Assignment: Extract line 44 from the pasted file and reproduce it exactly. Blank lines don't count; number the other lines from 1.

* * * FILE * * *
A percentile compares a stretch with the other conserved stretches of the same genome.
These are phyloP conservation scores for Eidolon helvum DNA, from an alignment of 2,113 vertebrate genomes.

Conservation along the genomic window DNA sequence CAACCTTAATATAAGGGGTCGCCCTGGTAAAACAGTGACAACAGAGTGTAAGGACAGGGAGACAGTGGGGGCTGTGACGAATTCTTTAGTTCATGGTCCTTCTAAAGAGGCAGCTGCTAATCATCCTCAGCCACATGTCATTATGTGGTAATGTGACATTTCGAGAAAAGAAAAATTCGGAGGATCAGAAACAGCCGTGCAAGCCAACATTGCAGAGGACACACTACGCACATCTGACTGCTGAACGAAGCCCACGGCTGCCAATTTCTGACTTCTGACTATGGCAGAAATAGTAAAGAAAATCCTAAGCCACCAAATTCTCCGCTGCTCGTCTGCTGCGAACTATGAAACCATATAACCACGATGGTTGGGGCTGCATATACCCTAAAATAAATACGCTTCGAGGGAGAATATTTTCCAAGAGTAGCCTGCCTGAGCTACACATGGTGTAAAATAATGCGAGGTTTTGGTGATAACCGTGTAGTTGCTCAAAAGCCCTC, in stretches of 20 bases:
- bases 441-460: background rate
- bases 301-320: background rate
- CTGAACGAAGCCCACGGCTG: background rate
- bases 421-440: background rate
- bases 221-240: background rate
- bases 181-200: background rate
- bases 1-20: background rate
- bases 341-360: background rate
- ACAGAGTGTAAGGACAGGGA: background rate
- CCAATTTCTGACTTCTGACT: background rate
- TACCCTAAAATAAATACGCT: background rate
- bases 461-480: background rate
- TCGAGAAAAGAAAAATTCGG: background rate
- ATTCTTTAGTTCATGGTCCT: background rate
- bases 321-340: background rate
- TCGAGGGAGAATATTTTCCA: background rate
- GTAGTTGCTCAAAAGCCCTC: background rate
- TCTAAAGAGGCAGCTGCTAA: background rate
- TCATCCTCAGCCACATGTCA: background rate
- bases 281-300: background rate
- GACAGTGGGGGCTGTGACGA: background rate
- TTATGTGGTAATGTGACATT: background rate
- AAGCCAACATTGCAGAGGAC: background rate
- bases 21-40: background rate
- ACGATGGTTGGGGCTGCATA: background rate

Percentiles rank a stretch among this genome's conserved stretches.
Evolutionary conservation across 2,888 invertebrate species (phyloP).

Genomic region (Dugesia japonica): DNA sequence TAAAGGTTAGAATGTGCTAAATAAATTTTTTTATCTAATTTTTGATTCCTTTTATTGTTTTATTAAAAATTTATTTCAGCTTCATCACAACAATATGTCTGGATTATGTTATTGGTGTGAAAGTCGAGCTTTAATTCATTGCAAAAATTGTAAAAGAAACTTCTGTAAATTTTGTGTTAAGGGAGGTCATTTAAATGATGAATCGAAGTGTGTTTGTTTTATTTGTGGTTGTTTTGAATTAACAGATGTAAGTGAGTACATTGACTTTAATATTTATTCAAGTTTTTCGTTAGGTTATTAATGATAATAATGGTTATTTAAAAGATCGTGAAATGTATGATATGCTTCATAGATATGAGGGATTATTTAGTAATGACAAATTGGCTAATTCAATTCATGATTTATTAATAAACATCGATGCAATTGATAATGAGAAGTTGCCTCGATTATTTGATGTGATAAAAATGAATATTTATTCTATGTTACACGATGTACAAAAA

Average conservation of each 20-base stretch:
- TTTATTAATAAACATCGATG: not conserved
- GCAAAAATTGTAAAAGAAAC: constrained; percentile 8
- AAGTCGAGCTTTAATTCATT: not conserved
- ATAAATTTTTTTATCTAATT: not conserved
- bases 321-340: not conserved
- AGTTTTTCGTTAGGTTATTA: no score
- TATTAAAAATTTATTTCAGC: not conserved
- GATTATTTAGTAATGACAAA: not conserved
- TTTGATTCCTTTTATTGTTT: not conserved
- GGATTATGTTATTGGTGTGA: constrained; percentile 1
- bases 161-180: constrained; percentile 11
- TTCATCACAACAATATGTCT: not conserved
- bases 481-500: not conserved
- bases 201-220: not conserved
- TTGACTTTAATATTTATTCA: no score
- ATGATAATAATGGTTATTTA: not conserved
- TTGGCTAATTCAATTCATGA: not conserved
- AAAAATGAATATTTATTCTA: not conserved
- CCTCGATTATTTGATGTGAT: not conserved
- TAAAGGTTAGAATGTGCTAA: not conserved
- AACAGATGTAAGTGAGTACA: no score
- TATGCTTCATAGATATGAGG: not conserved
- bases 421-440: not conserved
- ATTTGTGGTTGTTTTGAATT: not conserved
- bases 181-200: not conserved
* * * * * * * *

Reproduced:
- TTCATCACAACAATATGTCT: not conserved